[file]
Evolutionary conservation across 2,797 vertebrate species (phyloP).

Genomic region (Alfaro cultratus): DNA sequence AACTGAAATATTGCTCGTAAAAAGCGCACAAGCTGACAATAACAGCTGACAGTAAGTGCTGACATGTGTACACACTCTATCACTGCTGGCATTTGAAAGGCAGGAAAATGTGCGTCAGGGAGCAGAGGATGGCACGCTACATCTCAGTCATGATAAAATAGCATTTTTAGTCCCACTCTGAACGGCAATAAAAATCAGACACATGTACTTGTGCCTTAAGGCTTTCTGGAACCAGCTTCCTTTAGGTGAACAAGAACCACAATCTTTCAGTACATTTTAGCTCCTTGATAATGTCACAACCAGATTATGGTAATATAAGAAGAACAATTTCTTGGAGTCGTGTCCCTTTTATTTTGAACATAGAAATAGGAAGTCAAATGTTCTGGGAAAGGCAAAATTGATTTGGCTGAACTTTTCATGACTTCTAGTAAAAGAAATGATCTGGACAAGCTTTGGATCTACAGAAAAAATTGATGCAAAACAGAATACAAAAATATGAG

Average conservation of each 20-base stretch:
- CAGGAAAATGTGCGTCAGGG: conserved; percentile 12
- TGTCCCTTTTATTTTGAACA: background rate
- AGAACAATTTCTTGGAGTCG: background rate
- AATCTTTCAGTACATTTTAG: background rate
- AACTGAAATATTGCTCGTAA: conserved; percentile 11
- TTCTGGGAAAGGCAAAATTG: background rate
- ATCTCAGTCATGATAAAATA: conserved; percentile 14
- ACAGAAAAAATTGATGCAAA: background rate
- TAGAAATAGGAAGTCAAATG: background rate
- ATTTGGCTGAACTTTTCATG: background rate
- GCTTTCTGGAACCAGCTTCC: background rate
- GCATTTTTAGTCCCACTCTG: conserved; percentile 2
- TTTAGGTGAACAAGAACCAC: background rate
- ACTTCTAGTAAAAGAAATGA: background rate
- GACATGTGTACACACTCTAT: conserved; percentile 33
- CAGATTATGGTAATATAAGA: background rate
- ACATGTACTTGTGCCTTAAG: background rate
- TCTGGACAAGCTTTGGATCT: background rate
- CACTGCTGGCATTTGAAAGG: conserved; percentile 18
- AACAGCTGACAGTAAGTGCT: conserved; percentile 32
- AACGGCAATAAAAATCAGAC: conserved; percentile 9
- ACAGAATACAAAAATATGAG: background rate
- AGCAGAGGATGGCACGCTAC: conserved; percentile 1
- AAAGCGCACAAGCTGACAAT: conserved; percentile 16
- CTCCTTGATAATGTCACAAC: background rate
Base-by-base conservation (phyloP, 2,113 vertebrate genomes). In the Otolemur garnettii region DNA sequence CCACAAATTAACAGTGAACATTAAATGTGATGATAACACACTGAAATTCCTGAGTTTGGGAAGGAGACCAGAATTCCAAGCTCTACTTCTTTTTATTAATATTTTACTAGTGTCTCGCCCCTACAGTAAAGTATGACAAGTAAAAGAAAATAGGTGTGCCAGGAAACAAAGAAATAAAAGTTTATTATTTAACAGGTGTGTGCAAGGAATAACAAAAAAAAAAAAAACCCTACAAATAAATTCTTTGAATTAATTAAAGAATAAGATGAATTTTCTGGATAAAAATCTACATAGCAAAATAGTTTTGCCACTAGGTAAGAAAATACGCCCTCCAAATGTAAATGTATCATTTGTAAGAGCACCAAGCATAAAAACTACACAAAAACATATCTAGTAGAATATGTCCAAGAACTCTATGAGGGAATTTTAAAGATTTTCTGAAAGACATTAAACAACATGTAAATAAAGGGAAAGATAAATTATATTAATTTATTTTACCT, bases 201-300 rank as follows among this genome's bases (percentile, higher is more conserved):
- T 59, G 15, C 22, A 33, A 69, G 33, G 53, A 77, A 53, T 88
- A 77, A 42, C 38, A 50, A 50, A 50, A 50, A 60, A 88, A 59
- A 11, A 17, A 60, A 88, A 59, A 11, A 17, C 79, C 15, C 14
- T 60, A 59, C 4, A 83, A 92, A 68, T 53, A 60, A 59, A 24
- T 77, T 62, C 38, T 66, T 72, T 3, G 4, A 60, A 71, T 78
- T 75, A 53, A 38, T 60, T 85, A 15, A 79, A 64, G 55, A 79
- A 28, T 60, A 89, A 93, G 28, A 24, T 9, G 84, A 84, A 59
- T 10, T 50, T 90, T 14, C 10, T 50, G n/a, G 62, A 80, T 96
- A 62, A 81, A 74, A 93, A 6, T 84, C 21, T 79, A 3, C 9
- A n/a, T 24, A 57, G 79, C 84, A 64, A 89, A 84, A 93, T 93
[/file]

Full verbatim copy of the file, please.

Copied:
Evolutionary conservation across 2,797 vertebrate species (phyloP).

Genomic region (Alfaro cultratus): DNA sequence AACTGAAATATTGCTCGTAAAAAGCGCACAAGCTGACAATAACAGCTGACAGTAAGTGCTGACATGTGTACACACTCTATCACTGCTGGCATTTGAAAGGCAGGAAAATGTGCGTCAGGGAGCAGAGGATGGCACGCTACATCTCAGTCATGATAAAATAGCATTTTTAGTCCCACTCTGAACGGCAATAAAAATCAGACACATGTACTTGTGCCTTAAGGCTTTCTGGAACCAGCTTCCTTTAGGTGAACAAGAACCACAATCTTTCAGTACATTTTAGCTCCTTGATAATGTCACAACCAGATTATGGTAATATAAGAAGAACAATTTCTTGGAGTCGTGTCCCTTTTATTTTGAACATAGAAATAGGAAGTCAAATGTTCTGGGAAAGGCAAAATTGATTTGGCTGAACTTTTCATGACTTCTAGTAAAAGAAATGATCTGGACAAGCTTTGGATCTACAGAAAAAATTGATGCAAAACAGAATACAAAAATATGAG

Average conservation of each 20-base stretch:
- CAGGAAAATGTGCGTCAGGG: conserved; percentile 12
- TGTCCCTTTTATTTTGAACA: background rate
- AGAACAATTTCTTGGAGTCG: background rate
- AATCTTTCAGTACATTTTAG: background rate
- AACTGAAATATTGCTCGTAA: conserved; percentile 11
- TTCTGGGAAAGGCAAAATTG: background rate
- ATCTCAGTCATGATAAAATA: conserved; percentile 14
- ACAGAAAAAATTGATGCAAA: background rate
- TAGAAATAGGAAGTCAAATG: background rate
- ATTTGGCTGAACTTTTCATG: background rate
- GCTTTCTGGAACCAGCTTCC: background rate
- GCATTTTTAGTCCCACTCTG: conserved; percentile 2
- TTTAGGTGAACAAGAACCAC: background rate
- ACTTCTAGTAAAAGAAATGA: background rate
- GACATGTGTACACACTCTAT: conserved; percentile 33
- CAGATTATGGTAATATAAGA: background rate
- ACATGTACTTGTGCCTTAAG: background rate
- TCTGGACAAGCTTTGGATCT: background rate
- CACTGCTGGCATTTGAAAGG: conserved; percentile 18
- AACAGCTGACAGTAAGTGCT: conserved; percentile 32
- AACGGCAATAAAAATCAGAC: conserved; percentile 9
- ACAGAATACAAAAATATGAG: background rate
- AGCAGAGGATGGCACGCTAC: conserved; percentile 1
- AAAGCGCACAAGCTGACAAT: conserved; percentile 16
- CTCCTTGATAATGTCACAAC: background rate
Base-by-base conservation (phyloP, 2,113 vertebrate genomes). In the Otolemur garnettii region DNA sequence CCACAAATTAACAGTGAACATTAAATGTGATGATAACACACTGAAATTCCTGAGTTTGGGAAGGAGACCAGAATTCCAAGCTCTACTTCTTTTTATTAATATTTTACTAGTGTCTCGCCCCTACAGTAAAGTATGACAAGTAAAAGAAAATAGGTGTGCCAGGAAACAAAGAAATAAAAGTTTATTATTTAACAGGTGTGTGCAAGGAATAACAAAAAAAAAAAAAACCCTACAAATAAATTCTTTGAATTAATTAAAGAATAAGATGAATTTTCTGGATAAAAATCTACATAGCAAAATAGTTTTGCCACTAGGTAAGAAAATACGCCCTCCAAATGTAAATGTATCATTTGTAAGAGCACCAAGCATAAAAACTACACAAAAACATATCTAGTAGAATATGTCCAAGAACTCTATGAGGGAATTTTAAAGATTTTCTGAAAGACATTAAACAACATGTAAATAAAGGGAAAGATAAATTATATTAATTTATTTTACCT, bases 201-300 rank as follows among this genome's bases (percentile, higher is more conserved):
- T 59, G 15, C 22, A 33, A 69, G 33, G 53, A 77, A 53, T 88
- A 77, A 42, C 38, A 50, A 50, A 50, A 50, A 60, A 88, A 59
- A 11, A 17, A 60, A 88, A 59, A 11, A 17, C 79, C 15, C 14
- T 60, A 59, C 4, A 83, A 92, A 68, T 53, A 60, A 59, A 24
- T 77, T 62, C 38, T 66, T 72, T 3, G 4, A 60, A 71, T 78
- T 75, A 53, A 38, T 60, T 85, A 15, A 79, A 64, G 55, A 79
- A 28, T 60, A 89, A 93, G 28, A 24, T 9, G 84, A 84, A 59
- T 10, T 50, T 90, T 14, C 10, T 50, G n/a, G 62, A 80, T 96
- A 62, A 81, A 74, A 93, A 6, T 84, C 21, T 79, A 3, C 9
- A n/a, T 24, A 57, G 79, C 84, A 64, A 89, A 84, A 93, T 93